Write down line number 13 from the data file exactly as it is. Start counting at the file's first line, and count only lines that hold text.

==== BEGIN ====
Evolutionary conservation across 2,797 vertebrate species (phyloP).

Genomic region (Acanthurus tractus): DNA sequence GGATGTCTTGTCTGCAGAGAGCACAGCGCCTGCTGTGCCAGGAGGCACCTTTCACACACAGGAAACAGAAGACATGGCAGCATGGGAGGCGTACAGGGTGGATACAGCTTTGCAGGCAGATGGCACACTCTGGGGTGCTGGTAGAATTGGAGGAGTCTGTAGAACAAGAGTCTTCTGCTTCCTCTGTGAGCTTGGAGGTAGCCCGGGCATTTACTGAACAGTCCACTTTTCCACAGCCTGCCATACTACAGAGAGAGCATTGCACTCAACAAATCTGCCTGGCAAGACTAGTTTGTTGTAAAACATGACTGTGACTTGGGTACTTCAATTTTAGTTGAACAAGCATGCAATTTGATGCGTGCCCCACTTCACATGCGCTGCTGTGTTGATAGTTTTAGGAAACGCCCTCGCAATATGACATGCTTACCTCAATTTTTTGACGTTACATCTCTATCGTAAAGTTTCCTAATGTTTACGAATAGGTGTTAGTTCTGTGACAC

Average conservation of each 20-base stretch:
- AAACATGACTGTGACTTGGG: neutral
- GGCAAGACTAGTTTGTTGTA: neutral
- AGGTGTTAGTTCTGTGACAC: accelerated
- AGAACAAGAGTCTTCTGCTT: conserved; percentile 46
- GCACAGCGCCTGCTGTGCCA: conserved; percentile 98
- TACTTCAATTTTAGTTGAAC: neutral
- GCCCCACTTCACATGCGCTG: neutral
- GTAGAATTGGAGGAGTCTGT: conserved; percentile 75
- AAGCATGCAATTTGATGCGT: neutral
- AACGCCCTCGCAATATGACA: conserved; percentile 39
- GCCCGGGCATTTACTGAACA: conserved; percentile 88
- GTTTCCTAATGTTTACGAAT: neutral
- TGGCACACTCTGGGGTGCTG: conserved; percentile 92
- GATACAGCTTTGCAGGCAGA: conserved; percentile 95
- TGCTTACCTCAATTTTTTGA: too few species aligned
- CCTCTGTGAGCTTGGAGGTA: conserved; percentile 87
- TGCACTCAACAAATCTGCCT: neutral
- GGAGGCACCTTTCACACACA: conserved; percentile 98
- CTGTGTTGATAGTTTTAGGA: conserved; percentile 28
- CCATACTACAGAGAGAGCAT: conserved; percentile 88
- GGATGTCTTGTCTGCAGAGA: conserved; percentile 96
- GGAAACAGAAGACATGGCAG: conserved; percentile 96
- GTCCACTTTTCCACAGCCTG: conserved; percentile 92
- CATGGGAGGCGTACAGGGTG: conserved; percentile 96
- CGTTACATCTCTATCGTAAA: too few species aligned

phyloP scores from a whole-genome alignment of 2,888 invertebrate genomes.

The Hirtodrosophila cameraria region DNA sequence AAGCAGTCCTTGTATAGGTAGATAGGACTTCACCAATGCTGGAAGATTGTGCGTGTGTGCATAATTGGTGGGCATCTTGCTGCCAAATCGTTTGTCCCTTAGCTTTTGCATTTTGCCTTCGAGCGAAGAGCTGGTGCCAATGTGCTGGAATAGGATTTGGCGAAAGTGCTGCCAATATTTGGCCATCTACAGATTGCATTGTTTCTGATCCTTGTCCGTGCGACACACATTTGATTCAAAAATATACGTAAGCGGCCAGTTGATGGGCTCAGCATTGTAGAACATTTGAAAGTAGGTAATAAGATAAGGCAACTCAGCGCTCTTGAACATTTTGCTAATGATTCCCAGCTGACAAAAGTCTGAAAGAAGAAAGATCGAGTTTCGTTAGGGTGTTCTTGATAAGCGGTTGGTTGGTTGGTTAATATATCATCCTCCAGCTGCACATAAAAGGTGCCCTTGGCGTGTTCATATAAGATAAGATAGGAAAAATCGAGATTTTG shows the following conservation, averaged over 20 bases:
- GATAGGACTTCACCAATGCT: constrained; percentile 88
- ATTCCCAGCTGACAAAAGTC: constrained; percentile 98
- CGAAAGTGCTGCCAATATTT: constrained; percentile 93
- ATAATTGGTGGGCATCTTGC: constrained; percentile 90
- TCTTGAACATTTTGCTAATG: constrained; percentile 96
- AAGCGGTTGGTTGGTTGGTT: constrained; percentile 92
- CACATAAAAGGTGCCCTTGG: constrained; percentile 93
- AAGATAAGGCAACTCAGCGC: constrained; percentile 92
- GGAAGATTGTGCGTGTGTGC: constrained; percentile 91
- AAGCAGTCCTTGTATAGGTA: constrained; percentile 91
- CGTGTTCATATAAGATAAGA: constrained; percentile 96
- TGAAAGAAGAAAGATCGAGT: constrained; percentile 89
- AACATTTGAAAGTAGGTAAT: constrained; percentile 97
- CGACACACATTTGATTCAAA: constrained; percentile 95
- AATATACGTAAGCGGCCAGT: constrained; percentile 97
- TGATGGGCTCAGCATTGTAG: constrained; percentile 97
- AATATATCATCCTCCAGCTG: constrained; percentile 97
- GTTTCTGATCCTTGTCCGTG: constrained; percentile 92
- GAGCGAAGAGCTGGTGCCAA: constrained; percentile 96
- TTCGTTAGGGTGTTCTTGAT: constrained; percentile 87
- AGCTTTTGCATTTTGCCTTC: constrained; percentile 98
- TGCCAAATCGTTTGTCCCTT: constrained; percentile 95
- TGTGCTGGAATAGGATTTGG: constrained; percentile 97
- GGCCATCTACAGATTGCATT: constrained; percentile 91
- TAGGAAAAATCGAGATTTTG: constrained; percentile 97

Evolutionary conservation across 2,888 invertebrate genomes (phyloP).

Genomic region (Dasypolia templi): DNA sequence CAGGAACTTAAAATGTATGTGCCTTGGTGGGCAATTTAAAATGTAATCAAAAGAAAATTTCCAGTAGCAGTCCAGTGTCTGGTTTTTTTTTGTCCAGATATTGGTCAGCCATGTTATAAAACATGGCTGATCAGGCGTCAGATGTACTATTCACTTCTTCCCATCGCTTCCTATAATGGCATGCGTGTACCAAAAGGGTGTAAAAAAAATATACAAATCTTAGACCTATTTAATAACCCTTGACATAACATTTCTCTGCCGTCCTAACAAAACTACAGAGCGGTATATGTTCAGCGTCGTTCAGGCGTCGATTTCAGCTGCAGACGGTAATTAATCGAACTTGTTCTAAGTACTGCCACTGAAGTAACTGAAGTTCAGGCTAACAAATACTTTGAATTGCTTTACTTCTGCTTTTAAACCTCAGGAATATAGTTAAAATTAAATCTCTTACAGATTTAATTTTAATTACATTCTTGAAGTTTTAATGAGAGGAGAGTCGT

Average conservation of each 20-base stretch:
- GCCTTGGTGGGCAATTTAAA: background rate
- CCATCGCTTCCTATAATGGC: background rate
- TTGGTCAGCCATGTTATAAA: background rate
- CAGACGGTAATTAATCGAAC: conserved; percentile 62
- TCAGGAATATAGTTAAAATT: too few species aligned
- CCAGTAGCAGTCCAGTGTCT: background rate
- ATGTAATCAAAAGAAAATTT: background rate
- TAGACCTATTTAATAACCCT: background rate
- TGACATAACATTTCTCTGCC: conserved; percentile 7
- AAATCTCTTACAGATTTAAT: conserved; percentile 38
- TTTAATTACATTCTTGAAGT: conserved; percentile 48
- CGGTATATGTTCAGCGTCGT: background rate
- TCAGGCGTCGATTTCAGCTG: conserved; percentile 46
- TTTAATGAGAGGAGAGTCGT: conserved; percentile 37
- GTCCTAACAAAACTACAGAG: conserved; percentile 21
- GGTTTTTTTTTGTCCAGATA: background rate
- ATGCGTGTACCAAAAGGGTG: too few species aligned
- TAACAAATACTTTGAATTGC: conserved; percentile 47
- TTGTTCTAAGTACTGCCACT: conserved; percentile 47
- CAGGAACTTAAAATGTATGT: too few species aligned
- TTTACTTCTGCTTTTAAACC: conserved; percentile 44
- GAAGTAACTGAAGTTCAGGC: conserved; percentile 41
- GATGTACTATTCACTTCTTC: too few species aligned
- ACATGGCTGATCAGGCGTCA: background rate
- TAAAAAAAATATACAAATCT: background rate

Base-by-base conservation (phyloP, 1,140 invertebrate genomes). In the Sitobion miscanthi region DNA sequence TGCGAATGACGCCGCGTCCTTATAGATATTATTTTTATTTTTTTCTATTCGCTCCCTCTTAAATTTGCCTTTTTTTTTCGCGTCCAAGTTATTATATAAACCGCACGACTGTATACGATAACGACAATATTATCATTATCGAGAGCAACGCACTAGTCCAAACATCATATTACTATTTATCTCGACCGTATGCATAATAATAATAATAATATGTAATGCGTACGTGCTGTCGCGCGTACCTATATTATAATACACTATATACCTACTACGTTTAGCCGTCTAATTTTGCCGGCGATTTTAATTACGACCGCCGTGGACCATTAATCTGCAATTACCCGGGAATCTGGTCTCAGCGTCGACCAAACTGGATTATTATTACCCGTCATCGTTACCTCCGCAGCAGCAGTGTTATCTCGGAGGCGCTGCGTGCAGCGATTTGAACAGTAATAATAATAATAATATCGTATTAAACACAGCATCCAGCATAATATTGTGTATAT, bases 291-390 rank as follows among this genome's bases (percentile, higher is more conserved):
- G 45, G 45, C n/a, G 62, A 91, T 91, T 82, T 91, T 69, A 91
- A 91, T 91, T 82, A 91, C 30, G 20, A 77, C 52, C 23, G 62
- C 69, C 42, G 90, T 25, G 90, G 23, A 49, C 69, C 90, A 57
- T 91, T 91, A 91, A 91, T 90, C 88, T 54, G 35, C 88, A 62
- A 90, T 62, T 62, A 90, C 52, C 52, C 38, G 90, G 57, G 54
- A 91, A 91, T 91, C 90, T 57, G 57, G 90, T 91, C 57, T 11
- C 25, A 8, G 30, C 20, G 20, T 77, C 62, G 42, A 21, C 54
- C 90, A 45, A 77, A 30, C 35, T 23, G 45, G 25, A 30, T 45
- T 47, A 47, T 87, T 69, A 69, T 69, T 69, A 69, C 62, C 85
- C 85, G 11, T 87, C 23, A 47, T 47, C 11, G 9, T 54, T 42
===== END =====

- AACGCCCTCGCAATATGACA: conserved; percentile 39